Recent research offers new insights into the role of a gene called “p53” in lung cancer, connecting this gene to an immune system defense against tumor growth. The paper, entitled “PDL1 Regulation by p53 via miR-34,” was published in the Journal of the National Cancer Institute.
An estimated 221,200 new cases of lung cancer, identified by abnormal cell growth in lung tissue, were expected to be diagnosed in the U.S. in 2015, the National Cancer Institute reports. In 70% of these cases, the cancer is caused by a genetic mutation in the p53 gene that causes it to be either damaged, under-expressed or missing entirely.
It is well-established that p53 plays a key role in cancer control by regulating a process that forces abnormal cells to either repair themselves or die off. Now, the researchers identified another potentially crucial role of the p53 gene — that of inhibiting a protein called PDL1 which tumor cells use to shut down an immune system defense. Specifically, p53 blocks PDL1 by activating what is known as micro RNA miR-34a. Consequently, a dysfunction in p53 leads to a loss of miR-34a and an over-expression of PDL1, resulting in tumor progression.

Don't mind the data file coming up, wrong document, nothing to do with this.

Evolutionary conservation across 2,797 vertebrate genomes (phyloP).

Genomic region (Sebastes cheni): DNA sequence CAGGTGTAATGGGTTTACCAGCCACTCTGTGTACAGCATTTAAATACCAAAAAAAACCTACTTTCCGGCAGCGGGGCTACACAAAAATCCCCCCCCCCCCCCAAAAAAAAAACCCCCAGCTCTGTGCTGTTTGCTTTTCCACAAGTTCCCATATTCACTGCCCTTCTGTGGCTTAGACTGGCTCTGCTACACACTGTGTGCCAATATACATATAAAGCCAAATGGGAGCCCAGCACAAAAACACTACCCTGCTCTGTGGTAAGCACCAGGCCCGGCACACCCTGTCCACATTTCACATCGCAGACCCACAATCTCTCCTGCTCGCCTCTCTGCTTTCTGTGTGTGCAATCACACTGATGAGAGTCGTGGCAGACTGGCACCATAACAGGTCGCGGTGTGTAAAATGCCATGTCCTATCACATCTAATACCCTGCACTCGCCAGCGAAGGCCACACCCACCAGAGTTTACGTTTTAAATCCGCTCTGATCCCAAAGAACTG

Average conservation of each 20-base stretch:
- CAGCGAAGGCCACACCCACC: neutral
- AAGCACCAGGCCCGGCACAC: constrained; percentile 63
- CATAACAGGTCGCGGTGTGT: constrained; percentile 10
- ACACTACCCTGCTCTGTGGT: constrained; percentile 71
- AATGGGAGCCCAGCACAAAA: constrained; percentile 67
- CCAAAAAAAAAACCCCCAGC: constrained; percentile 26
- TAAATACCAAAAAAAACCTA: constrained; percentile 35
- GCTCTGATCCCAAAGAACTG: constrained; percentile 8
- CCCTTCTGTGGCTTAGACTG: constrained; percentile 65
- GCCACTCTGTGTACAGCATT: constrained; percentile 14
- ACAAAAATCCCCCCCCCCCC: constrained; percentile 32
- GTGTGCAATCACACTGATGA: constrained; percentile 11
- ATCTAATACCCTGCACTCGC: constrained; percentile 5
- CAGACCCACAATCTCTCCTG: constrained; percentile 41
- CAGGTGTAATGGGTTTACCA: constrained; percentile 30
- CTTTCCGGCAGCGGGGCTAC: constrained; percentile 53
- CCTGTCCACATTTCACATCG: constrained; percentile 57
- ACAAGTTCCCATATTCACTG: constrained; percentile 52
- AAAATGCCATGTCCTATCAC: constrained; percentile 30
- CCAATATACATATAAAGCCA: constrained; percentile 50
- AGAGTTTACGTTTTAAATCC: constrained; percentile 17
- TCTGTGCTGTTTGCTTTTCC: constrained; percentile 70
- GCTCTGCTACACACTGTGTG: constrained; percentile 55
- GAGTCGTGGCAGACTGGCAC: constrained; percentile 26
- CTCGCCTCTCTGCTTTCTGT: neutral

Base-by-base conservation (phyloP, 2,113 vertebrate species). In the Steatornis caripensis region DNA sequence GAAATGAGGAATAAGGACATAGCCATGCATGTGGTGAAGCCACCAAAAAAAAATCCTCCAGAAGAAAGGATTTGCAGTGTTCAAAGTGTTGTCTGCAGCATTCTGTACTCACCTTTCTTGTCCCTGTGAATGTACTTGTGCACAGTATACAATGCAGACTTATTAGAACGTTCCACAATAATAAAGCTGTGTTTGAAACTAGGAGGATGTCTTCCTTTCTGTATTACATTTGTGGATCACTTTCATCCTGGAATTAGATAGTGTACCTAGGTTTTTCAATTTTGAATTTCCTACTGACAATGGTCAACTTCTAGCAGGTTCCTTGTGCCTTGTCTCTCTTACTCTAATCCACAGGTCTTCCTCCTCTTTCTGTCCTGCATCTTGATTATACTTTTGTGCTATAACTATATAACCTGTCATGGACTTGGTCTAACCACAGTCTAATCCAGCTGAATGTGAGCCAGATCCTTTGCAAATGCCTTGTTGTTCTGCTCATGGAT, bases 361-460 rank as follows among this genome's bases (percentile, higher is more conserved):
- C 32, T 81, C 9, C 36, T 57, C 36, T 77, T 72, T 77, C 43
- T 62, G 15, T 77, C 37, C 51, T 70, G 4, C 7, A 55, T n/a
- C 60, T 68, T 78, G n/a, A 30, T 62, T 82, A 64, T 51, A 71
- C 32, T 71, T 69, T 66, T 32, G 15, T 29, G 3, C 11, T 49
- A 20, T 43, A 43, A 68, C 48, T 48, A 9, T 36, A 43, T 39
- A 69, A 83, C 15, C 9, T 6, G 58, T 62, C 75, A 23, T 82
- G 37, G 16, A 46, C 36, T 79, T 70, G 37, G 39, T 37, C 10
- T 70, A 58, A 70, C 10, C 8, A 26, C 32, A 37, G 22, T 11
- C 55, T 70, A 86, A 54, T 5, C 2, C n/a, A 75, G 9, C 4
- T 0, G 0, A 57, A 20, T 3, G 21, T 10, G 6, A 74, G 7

In this study, the researchers performed a series of experiments in cultured cells, miRNA target-predicting databases, tumor samples from non-small cell lung cancer (NSCLC) patients, and a mouse model with NSCLC. The NSCLC tumor samples came from 181 patients included in The Cancer Genome Atlas.
The results suggest that expression of p53 and PDL1 are oppositely correlated, meaning that higher levels of p53 induce lower levels of PDL1 and vice-versa. Tumors with mutated p53 are characterized by higher levels of PDL1 and lower levels of miR-34a.
In the NSCLC cell lines, the researchers found that forced expression of miR-34a suppressed PDL1. The team also used MRX34, a first-in-class miR-34a experimental cancer drug currently in Phase 1 clinical trials, administrated alone or with radiation therapy, to induce a decrease in PDL1 expression in the NSCLC mice model. They found that its injection into mice lung cancer tumors increased miR-34a levels and diminished levels of PDL1, and that a combination therapy had the greatest effect. The hope is that miR-34a might replace the immunity-protecting role lost when p53 fails.
Overall, the research findings highlight the link between p53 and immune evasion by tumors, and the regulation of PDL1.
“Identifying this role for tumor-suppressing p53 provides both a potential biomarker for response to important new cancer immunotherapy drugs and a possible new therapeutic pathway for treatment,” said James Welsh, MD, associate professor of Radiation Oncology at The University of Texas MD Anderson Cancer Center and the study’s senior author.
Currently, the researchers are examining the clinical outcome of patients treated with PD1 inhibitors in terms of p53 or miR-34a response, and conducting a laboratory study into whether MRX34 combined with a PD1 inhibitor improves tumor response.